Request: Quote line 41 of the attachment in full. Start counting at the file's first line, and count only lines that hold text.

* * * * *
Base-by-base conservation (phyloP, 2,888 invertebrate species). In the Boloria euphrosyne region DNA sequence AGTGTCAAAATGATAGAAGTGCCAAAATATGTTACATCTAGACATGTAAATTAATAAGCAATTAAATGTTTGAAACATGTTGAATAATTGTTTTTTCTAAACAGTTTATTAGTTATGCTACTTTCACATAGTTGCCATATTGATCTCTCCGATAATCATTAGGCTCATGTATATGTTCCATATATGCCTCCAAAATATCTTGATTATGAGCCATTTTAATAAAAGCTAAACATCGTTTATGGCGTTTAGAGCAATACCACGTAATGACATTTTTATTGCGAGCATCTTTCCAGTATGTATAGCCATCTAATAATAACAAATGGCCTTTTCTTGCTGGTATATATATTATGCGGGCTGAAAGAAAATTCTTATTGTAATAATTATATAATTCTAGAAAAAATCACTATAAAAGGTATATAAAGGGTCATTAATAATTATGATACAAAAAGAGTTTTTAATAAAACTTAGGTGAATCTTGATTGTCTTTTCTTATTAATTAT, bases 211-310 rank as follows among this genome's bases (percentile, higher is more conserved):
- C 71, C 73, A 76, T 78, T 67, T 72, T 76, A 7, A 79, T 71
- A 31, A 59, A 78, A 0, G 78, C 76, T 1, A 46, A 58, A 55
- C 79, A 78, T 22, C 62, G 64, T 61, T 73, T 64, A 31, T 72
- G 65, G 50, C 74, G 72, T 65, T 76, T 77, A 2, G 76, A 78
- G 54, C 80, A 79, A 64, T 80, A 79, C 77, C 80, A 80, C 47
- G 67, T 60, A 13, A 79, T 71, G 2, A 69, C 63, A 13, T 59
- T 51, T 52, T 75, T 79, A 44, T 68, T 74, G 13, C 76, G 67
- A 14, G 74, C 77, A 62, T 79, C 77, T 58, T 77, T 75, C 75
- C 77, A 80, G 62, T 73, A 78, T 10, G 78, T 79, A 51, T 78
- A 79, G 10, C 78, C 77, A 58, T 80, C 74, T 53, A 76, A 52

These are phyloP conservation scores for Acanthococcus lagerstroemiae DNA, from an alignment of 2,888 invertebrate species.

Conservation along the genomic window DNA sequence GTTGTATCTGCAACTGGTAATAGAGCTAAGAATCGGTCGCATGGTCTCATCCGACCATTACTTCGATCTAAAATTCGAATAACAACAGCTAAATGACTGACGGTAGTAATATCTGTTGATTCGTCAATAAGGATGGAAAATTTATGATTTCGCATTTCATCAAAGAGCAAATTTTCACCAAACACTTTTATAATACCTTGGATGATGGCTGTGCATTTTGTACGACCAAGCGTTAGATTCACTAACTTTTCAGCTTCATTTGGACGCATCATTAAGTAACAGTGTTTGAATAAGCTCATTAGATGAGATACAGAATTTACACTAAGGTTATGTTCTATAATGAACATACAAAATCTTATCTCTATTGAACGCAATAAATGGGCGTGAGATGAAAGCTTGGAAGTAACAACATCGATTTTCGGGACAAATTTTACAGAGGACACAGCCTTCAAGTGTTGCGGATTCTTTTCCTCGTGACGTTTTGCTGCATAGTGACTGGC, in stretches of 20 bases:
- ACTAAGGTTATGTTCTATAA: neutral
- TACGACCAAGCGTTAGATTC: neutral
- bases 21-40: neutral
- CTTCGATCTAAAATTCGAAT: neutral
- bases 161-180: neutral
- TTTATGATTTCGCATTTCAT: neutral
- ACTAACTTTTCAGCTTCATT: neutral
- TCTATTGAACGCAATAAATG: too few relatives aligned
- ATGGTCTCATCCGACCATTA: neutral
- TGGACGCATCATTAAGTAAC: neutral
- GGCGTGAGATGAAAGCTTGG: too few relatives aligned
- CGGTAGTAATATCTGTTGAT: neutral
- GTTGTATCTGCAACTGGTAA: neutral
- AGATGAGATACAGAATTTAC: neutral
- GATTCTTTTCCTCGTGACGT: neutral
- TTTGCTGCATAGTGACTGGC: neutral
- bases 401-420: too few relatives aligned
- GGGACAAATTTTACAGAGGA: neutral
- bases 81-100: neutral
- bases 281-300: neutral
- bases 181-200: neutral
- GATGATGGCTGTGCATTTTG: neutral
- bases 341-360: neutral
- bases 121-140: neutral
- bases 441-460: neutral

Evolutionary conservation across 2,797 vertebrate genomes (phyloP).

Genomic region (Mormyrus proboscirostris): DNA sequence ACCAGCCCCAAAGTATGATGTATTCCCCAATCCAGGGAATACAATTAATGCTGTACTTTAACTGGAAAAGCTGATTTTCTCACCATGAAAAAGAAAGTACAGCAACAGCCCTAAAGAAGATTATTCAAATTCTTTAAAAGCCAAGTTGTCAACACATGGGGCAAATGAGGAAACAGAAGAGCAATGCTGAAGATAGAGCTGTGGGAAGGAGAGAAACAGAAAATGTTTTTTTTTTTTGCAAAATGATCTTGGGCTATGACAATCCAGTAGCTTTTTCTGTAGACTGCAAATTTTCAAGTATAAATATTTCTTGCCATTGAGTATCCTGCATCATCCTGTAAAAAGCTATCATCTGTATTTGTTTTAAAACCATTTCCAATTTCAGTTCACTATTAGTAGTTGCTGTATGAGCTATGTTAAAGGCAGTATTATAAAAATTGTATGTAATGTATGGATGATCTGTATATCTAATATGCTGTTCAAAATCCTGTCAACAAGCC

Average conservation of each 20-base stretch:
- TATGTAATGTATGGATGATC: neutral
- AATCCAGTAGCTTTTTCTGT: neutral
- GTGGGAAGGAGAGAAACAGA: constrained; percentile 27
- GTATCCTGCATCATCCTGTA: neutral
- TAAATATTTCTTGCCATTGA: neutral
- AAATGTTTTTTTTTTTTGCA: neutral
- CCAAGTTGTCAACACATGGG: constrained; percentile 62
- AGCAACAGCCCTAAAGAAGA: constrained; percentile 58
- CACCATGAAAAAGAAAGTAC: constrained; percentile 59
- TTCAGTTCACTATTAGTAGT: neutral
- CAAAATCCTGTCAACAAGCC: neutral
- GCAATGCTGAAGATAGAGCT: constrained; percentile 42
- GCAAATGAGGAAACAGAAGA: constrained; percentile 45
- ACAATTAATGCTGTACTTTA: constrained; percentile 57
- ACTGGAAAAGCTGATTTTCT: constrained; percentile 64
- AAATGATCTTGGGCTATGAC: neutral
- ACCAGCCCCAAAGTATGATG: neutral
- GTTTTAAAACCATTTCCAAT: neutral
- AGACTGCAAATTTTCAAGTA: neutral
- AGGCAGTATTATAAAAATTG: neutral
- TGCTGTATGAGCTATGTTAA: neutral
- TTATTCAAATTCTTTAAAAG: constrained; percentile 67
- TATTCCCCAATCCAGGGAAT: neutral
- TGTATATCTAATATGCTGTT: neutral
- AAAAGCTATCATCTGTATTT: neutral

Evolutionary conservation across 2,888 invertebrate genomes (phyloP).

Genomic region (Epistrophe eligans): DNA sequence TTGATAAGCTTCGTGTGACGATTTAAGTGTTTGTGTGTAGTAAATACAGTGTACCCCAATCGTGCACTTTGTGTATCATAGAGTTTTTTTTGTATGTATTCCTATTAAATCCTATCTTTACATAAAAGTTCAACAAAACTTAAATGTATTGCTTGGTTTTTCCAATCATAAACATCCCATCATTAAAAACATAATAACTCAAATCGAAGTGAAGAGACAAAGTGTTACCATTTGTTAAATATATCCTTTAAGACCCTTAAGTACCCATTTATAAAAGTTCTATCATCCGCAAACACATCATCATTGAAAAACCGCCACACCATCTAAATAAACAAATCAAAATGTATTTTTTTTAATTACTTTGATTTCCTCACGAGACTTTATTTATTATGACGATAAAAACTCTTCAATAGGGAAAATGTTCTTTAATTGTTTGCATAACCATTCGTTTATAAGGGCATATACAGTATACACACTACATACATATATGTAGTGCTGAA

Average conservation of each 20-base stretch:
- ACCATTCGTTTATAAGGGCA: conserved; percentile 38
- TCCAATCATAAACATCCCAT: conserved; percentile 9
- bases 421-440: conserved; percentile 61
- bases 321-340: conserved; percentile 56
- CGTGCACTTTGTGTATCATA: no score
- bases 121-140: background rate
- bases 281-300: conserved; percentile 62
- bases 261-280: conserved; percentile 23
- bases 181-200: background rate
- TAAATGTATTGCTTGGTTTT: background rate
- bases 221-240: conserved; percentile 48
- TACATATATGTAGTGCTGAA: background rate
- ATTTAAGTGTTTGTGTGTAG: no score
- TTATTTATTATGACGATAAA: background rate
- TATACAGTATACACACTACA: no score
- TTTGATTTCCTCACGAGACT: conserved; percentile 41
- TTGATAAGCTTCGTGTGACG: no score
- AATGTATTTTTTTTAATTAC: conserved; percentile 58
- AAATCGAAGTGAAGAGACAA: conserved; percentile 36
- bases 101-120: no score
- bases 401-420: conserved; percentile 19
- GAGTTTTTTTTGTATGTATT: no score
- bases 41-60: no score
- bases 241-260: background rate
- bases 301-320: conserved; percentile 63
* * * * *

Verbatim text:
Average conservation of each 20-base stretch: